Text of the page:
The Snæfellsnes Peninsula

This trip is perfect for a hit of genuine Icelandic culture while also basking in the glory of
the natural geographical wonders and yawning expanse of untouched Icelandic nature.


Búðir (Hamlet)​

This church was first built in 1703 but the current building dates to 1848. It is still in use but also a wonderful sight to see,
from both the outside and inside. The strikingly black wooden church stands alone in a beautiful landscape.


This once lively fishing village, popular with settlers due to the easy fishing, has now become a popular stop while driving around Snæfellsnes.
The beach here is a sight to see, with its unusual rocky formations and arctic terns flying about.


These magnificent cliffs, sometimes named The Rocky Castle, surround the beach at Arnarstapi.
The surrounding fields have long been rumored to be the homes of elves and so, there was never any farming done on these precious grounds.


Similar to Arnarstapi, this beach was once a prosperous fishing village. There, you can test your strength like the fishermen once did,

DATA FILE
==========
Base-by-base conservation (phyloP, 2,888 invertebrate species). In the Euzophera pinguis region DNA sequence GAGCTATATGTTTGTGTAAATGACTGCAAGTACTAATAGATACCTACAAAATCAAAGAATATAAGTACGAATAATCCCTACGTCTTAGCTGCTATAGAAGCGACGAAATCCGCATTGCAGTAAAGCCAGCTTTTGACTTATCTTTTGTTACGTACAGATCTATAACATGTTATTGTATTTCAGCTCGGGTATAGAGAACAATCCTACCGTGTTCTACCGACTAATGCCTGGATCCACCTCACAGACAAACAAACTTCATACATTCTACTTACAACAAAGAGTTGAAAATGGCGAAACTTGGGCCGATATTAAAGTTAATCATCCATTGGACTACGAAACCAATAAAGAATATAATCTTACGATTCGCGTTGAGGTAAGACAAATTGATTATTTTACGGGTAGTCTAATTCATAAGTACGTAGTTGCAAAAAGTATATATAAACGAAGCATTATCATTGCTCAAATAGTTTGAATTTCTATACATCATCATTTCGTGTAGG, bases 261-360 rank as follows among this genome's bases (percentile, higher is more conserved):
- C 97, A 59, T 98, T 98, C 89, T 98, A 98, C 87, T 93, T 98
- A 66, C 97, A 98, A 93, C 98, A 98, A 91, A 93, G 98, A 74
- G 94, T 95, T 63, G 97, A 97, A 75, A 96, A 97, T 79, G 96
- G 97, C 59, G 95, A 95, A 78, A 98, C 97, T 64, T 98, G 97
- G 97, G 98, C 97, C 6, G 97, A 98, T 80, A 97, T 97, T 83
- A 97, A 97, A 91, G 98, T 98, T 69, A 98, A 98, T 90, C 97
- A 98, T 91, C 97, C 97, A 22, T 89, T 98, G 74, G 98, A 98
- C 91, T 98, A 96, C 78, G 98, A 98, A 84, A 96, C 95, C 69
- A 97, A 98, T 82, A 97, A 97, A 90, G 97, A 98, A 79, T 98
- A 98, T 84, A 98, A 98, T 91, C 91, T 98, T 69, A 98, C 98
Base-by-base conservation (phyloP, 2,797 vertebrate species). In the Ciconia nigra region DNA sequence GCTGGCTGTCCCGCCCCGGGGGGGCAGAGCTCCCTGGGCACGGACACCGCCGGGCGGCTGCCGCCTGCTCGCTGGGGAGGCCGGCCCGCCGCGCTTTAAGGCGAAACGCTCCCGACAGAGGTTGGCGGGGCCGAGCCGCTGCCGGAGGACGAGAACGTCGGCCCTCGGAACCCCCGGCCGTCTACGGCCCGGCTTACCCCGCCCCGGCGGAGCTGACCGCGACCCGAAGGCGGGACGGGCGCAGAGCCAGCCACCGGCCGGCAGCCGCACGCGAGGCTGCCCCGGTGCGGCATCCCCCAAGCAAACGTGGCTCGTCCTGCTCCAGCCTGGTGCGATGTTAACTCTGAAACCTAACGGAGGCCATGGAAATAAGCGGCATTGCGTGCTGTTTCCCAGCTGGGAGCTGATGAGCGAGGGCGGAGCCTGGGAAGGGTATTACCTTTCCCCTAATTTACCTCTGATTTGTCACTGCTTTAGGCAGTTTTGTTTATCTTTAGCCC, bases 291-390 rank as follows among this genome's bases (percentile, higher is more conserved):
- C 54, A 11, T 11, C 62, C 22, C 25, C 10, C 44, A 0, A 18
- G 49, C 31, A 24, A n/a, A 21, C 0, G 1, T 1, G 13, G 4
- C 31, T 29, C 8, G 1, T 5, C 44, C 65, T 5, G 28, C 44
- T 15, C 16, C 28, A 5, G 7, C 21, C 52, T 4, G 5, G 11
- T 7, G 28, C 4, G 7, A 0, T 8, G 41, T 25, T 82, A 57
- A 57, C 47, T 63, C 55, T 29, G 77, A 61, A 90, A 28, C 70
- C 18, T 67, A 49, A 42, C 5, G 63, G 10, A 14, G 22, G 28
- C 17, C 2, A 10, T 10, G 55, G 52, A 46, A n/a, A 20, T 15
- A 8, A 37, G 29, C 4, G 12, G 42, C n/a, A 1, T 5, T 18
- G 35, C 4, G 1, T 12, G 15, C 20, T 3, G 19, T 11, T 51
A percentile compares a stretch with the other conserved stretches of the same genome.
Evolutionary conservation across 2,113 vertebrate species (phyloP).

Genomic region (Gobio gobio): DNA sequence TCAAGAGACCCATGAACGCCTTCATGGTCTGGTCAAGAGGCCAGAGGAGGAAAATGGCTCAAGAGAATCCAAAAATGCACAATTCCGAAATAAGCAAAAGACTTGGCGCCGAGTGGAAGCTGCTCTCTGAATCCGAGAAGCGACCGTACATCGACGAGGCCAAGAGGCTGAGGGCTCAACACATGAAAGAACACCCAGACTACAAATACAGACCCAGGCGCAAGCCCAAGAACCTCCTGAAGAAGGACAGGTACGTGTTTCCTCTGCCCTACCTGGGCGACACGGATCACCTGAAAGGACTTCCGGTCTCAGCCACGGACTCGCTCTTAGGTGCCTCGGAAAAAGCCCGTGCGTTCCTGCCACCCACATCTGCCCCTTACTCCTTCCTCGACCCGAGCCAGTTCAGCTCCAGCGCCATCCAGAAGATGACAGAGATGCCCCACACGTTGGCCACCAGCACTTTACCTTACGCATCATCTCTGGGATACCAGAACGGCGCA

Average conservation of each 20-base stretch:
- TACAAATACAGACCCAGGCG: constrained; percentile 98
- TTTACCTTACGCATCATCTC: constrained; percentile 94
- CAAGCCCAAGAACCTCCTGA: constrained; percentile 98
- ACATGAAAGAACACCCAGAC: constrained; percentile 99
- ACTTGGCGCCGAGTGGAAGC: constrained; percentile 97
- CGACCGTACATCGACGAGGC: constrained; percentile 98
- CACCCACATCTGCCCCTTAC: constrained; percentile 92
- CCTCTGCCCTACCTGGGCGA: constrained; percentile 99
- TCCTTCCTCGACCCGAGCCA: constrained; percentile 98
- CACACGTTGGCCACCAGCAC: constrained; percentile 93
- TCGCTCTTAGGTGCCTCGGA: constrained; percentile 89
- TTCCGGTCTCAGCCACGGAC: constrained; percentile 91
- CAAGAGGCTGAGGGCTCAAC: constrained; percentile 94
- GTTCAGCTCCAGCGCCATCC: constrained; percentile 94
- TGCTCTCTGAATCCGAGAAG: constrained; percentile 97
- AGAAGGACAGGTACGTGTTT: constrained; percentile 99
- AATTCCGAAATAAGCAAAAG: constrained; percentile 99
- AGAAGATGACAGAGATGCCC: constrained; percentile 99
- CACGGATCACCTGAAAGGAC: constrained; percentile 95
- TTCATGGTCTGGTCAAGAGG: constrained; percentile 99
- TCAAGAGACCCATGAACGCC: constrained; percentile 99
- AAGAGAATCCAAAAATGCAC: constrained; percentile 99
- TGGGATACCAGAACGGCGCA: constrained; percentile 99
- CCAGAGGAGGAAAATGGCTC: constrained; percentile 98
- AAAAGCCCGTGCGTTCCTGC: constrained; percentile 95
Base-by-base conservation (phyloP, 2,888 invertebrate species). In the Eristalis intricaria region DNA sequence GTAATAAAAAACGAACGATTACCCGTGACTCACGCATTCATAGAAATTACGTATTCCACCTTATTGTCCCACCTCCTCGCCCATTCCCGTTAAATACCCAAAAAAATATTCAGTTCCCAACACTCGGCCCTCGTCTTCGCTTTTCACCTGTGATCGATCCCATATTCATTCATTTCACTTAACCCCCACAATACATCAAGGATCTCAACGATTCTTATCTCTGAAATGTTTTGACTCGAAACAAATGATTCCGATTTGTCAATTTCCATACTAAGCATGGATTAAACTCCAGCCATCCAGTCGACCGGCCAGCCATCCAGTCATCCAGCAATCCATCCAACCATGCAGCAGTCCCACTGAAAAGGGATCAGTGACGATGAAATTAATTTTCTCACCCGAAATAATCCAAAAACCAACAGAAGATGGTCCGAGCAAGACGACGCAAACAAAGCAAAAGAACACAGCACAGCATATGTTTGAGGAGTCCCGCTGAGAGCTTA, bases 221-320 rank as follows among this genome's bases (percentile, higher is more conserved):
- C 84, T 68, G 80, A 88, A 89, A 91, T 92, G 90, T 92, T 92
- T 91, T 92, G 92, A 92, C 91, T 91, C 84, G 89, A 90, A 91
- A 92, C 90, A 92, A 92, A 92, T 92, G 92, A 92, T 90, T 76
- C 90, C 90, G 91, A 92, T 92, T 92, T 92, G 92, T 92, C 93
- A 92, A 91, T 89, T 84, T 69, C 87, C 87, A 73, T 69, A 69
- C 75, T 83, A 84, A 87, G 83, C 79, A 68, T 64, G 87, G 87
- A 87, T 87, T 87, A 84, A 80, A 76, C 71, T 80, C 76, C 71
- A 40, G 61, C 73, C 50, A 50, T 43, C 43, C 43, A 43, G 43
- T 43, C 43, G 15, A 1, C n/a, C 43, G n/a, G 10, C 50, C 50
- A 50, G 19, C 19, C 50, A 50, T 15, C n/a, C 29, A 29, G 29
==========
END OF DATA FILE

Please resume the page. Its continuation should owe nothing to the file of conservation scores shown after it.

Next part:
by lifting four heavy stones, increasing in weight. Try to find the supposed elfish church and stones some say were trolls that stayed out after sunrise.


This distinctly shaped peak is often referenced as the most photographed mountain in Iceland so get our your cameras.
This mountain, directly translated to Church mountain, takes its name from its resemblance to a church steeple.
Find your own comparison as you take in this magnificent 463 meter (1519 feet) mountain.
Close by, you can also catch a glimpse of the waterfall, small in size but not lacking in beauty.

The mysterious Berserkjahraun

This 4000 year old lava field gets its name from one of the Icelandic Sagas, since two berserkers were supposedly brought here from Sweden.
Four different volcanoes erupted to make this field, which is also covered in craters.